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Adams Unseats Prudent Pastrana

August 09, 2004|Pete Thomas | Times Staff Writer

For Travis Pastrana, and for thousands of expecting fans at the Home Depot Center, there was no double back flip.

Thankfully, perhaps.

And for Pastrana, who had come into the X Games' Moto X Freestyle event undefeated and with four gold medals -- and who for weeks had talked about trying the potentially disastrous maneuver -- there was no fifth.

Instead, the smooth-riding and soft-talking Nate Adams, who has developed a friendly rivalry with the previously unbeatable Pastrana, got the gold. And Pastrana got to live another day. There was that kind of intensity in the atmosphere Sunday, according to some.

"I thought he would attempt a double but I was hoping he wouldn't," said Adams, 20, who posted a score of 93.80 on his first of two runs in front of 27,325, most of them partial to Pastrana, always a crowd favorite because he's so electrifying and unpredictable. "His head wasn't in the right spot today and that's not something you want to mess with."

On Saturday night, during qualifying, Pastrana crash-landed while trying a back flip with a 360-degree twist on his second of two runs. He laid in a heap for 20 seconds before getting up and walking slowly away with a severely bruised face and slight concussion. His score was still in the top five, and enabled him to advance to the finals. The medical staff gave him clearance to do so.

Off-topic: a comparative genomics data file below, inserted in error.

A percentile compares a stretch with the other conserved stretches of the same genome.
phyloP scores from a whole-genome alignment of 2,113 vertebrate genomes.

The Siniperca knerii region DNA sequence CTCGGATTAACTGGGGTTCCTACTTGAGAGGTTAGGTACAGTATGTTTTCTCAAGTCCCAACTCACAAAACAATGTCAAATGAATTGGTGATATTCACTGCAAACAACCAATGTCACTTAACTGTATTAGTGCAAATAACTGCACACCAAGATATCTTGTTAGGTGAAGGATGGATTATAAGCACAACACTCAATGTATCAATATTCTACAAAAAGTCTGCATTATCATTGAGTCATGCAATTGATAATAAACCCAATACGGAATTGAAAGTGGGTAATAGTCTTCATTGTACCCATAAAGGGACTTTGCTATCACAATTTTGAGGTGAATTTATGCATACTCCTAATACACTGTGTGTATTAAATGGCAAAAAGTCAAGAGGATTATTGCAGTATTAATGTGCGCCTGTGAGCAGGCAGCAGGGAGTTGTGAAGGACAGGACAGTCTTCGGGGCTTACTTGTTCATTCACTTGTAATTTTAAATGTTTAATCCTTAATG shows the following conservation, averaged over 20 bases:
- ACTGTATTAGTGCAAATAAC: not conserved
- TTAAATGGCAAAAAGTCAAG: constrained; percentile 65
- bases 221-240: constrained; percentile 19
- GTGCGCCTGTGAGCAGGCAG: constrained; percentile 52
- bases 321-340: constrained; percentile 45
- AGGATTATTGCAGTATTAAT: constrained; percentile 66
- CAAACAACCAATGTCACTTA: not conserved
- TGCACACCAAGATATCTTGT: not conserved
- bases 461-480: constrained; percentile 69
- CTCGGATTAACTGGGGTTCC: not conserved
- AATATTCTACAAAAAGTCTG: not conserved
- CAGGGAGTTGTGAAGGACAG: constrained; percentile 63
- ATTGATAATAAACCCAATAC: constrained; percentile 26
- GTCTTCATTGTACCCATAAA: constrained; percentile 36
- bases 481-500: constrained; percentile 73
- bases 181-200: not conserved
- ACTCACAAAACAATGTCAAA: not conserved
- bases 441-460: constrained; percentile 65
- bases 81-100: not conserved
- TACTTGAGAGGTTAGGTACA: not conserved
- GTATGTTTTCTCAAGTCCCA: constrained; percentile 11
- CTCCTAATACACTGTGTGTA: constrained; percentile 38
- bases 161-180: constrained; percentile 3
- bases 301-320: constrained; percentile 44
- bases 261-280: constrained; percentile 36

Starting fourth in a field of five, he took the lead after his first run with a score of 90.60, with moves that included back flips with no-handed landings, one with a leg extension over the handle bars and a heel-click before finding the seat just upon landing, and hand stands with full leg extensions on his handle bars.

But Adams, who like Pastrana has been practicing with the aid of a foam pit, followed that with many of the same moves, performed much more smoothly, and threw in a back-flip 360 to earn a score of 93.80.

That raised expectations that a double back flip -- which has never been performed in competition -- was the only way Pastrana could defeat Adams.

The crowd grew silent as Pastrana approached every jump, and cheered his every landing. But the flashy young man who has never been known for being conservative -- in 1999, after winning his first X Games gold at 15, he jumped his bike off the pier into San Francisco Bay -- was as conservative as he could be while still posting a 92.00.

There was no double back flip. Nor was there a 360. Pastrana, 20, passed the X Games torch to Adams with a smile and pat on the back, and afterward sounded like someone who may be getting wiser with age.

"More than likely you would have seen a double, and probably another 360, but I was seeing double out there," he said with a smile while signing autographs in the pits, a black eye and facial bruises clearly visible. "For a double you need everything you have, and with my equilibrium off it was just not a good idea.

"Yes, I'm disappointed," he said after finishing second, ahead of bronze medalist Adam Jones. "I would have loved to do the double, but staying alive was more important to me today. I'm just happy to be here."

And yes, he agreed with a nod, there's always tomorrow.

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